California’s new realignment, AB 109 has taken about 500 felony crimes that used to be eligible to send people to prison and removed that option. Instead those offenders will be sent to county jails to serve out their sentences and when jail time is done they are released with no supervision. Nevada County District Attorney Cliff Newell says it is having an impact on some cases that are currently in the criminal justice system.
“So where we used to have a bit of a hammer as a prosecutor in the negotiation for a resolution in a case, which was the threat of the prison sentence, we no longer have that. So it’s changed the whole paradigm or the whole landscape of where the prosecutors work, the judges work and the defense attorneys.”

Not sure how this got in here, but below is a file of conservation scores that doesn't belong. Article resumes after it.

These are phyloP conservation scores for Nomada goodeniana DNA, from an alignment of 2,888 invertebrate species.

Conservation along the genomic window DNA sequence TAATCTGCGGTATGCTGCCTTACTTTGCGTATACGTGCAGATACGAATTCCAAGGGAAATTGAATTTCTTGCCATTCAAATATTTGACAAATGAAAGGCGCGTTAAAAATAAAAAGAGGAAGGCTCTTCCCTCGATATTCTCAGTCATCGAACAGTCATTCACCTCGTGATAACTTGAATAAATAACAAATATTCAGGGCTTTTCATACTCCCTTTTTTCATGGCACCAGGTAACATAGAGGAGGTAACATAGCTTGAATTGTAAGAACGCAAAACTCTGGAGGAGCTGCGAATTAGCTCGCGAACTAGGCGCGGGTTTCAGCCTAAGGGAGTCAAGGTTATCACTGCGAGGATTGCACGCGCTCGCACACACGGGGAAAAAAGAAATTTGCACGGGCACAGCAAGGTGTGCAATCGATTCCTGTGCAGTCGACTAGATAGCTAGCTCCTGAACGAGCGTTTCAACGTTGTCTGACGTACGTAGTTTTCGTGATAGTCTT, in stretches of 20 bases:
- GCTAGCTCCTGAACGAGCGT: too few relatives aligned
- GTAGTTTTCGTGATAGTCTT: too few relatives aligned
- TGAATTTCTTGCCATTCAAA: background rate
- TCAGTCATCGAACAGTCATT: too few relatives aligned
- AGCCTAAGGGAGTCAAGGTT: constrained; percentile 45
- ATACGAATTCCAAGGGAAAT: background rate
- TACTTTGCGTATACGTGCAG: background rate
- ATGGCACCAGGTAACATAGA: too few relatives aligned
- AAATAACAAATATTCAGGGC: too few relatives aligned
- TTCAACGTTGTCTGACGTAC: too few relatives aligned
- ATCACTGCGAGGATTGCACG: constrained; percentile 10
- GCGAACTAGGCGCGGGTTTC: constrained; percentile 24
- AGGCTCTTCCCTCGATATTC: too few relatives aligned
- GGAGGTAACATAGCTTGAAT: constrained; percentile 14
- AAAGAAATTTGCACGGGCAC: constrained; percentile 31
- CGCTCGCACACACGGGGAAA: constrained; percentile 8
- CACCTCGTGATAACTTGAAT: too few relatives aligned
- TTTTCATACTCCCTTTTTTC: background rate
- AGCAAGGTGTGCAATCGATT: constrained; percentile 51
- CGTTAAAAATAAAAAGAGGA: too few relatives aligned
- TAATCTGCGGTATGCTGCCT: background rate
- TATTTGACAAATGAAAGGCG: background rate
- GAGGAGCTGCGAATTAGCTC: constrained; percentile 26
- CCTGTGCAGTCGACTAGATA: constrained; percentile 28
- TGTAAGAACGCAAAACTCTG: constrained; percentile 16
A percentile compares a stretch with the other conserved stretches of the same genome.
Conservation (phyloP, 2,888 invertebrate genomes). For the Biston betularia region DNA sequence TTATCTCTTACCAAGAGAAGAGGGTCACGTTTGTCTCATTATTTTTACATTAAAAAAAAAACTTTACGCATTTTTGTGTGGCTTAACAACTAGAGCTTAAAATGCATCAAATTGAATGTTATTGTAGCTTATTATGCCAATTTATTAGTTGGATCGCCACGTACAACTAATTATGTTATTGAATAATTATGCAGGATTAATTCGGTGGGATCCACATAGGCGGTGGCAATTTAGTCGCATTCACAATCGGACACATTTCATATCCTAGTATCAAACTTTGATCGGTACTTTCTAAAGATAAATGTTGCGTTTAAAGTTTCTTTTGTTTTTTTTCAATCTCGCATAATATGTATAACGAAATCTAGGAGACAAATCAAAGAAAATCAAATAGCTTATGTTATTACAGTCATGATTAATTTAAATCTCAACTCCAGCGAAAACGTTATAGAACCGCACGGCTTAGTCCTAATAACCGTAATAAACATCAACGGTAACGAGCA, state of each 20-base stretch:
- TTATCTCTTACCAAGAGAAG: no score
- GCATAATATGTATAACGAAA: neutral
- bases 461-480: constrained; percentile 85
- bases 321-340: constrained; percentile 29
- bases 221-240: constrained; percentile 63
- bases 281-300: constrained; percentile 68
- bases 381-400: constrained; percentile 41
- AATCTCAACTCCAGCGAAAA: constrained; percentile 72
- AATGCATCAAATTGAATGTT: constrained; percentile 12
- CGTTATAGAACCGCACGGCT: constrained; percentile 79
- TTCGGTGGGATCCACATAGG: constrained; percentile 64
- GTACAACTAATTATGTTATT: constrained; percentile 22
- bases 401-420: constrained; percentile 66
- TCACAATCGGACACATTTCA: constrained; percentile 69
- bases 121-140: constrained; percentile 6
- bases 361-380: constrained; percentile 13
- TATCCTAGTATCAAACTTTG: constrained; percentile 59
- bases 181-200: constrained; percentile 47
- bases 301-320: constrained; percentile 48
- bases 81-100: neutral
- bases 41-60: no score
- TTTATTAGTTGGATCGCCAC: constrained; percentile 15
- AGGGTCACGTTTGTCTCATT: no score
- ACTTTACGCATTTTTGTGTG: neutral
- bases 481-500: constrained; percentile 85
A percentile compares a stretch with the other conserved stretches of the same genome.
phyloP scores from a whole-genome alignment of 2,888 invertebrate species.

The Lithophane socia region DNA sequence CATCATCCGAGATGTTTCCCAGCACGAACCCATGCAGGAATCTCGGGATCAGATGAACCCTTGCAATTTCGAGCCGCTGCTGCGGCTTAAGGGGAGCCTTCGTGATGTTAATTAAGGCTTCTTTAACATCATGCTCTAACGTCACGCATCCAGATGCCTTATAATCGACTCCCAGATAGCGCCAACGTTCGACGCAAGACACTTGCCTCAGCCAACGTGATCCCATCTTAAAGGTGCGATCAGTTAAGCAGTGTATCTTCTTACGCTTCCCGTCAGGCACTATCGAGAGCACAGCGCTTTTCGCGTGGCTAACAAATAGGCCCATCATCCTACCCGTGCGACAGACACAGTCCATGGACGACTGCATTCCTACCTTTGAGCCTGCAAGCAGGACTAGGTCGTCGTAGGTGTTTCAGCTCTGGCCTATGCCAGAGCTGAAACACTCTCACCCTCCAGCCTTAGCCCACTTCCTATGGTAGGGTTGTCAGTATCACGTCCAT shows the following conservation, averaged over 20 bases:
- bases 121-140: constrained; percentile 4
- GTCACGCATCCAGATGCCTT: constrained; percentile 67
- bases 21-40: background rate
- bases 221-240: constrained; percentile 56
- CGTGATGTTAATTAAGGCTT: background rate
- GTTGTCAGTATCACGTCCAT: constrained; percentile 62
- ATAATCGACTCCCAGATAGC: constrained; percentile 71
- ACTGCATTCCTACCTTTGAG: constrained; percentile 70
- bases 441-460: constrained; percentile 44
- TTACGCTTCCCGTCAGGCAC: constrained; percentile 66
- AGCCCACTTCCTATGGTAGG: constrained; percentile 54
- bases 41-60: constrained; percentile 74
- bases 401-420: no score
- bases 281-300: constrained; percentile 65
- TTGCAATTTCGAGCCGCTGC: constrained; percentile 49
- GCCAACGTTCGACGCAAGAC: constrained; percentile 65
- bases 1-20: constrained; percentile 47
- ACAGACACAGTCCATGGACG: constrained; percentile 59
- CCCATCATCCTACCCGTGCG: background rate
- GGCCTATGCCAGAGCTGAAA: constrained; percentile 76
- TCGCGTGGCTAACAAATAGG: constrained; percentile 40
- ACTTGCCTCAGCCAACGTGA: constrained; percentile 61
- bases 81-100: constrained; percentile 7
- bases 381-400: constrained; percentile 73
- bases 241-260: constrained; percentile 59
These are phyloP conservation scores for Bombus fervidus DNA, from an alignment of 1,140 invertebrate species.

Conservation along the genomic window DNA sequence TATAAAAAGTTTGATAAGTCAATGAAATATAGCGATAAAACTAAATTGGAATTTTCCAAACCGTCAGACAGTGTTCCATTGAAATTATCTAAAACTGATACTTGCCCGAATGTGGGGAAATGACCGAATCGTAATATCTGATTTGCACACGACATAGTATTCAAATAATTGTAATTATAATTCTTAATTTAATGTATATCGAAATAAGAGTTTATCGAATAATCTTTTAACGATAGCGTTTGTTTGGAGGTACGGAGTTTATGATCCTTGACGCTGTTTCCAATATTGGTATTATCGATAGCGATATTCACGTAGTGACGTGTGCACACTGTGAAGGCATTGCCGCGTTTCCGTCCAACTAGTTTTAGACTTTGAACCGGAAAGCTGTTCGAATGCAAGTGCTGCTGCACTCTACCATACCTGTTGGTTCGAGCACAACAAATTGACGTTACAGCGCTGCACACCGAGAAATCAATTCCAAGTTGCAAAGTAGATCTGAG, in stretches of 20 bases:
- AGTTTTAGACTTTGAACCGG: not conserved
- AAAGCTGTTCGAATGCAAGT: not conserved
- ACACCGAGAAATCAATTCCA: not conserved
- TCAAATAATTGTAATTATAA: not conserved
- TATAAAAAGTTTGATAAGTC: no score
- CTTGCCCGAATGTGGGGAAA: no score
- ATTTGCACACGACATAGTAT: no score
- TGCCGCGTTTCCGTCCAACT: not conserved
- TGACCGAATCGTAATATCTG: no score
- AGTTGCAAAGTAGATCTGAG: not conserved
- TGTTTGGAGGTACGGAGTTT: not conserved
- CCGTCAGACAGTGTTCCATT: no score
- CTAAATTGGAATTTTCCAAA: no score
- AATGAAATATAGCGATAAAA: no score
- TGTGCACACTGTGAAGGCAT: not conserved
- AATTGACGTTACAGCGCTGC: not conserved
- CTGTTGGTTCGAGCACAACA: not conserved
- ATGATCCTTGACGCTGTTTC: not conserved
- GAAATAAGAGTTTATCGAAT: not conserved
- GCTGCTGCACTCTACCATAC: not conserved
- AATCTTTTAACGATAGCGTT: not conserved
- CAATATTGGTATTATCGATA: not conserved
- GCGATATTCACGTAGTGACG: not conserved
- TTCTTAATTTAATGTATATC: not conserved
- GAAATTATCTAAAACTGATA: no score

One notable case is the trial of William Campbell who pleaded no contest to 11 counts of obtaining money under false pretense. District Attorney Newell says the victims in Campbell’s case want to see him serve time in prison, but now that might not happen.
“It was understood, I think, that the parties, including the defense, and the judge, that we were looking for a prison sentence. And as of October first, he hasn’t been sentenced yet. So when he’s sentenced, he’ll be sentenced under this new paradigm, under the realignment and we will only have an option of doing his prison time, if he gets prison from the judge, to do it in the county jail.”
Nevada County is expected to receive $515,000 over the next nine months to fund the realignment, but local officials say that may not be enough leaving the counties to pick up the slack.